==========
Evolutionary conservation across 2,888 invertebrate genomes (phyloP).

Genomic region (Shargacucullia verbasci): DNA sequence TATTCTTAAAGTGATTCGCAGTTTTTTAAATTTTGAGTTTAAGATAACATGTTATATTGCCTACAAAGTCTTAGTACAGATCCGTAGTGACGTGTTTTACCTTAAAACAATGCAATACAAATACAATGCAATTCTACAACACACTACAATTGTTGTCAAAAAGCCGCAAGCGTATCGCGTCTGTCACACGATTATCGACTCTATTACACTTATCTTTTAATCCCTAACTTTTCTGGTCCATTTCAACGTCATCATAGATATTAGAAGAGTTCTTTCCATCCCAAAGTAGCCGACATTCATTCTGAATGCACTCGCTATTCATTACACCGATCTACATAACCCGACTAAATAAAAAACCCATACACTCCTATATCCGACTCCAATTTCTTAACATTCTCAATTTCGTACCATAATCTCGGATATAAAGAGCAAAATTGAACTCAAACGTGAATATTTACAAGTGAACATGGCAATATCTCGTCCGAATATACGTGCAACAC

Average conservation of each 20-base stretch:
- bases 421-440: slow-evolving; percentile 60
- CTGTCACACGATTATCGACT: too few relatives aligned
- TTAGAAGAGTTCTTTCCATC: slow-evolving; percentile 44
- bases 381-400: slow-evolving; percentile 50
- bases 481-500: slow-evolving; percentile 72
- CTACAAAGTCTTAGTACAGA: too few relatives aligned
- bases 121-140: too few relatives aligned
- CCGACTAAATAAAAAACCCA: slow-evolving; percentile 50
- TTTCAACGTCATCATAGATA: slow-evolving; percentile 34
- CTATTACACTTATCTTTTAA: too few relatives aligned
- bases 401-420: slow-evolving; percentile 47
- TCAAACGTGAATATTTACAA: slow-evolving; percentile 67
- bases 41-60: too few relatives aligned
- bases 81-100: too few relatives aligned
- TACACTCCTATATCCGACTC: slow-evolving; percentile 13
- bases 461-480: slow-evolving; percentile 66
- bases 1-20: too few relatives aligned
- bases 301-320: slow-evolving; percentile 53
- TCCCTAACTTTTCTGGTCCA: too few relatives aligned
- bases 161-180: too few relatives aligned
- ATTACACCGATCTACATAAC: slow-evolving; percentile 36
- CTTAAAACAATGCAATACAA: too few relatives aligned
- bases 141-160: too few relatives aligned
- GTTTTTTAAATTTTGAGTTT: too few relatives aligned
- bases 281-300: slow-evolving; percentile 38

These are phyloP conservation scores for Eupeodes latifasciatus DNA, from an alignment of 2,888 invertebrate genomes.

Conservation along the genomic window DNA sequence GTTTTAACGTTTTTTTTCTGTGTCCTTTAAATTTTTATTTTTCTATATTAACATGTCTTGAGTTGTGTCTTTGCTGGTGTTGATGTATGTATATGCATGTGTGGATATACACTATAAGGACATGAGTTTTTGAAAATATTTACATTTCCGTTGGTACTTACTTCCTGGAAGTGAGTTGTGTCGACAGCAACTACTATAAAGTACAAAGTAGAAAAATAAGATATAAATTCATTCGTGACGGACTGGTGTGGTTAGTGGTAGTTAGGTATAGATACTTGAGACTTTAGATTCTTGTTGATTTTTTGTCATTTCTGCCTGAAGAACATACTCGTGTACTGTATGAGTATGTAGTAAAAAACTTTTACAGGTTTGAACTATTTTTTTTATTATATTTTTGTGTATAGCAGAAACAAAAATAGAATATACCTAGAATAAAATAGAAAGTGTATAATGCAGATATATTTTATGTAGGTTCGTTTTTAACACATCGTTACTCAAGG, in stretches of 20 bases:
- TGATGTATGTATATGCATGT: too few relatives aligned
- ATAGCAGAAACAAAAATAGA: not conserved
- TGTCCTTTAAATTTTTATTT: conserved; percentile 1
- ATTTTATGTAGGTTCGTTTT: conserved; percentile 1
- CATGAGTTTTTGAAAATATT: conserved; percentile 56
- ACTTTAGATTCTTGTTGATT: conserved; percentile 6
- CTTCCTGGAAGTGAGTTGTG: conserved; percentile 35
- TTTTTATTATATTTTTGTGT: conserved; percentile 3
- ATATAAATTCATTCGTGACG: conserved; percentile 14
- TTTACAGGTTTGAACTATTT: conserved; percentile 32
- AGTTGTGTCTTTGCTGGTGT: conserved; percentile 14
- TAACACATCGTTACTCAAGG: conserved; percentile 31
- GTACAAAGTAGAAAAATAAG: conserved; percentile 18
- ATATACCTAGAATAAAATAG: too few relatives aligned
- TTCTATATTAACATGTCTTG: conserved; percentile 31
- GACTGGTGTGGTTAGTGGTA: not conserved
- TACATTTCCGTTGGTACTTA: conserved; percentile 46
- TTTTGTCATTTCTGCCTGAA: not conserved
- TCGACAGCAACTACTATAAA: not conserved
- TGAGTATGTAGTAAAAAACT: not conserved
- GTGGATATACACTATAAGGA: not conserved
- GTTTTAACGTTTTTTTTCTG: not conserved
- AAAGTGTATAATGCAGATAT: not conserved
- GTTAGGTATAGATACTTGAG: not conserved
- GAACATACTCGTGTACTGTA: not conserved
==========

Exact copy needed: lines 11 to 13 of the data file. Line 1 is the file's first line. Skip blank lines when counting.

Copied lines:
- CCGACTAAATAAAAAACCCA: slow-evolving; percentile 50
- TTTCAACGTCATCATAGATA: slow-evolving; percentile 34
- CTATTACACTTATCTTTTAA: too few relatives aligned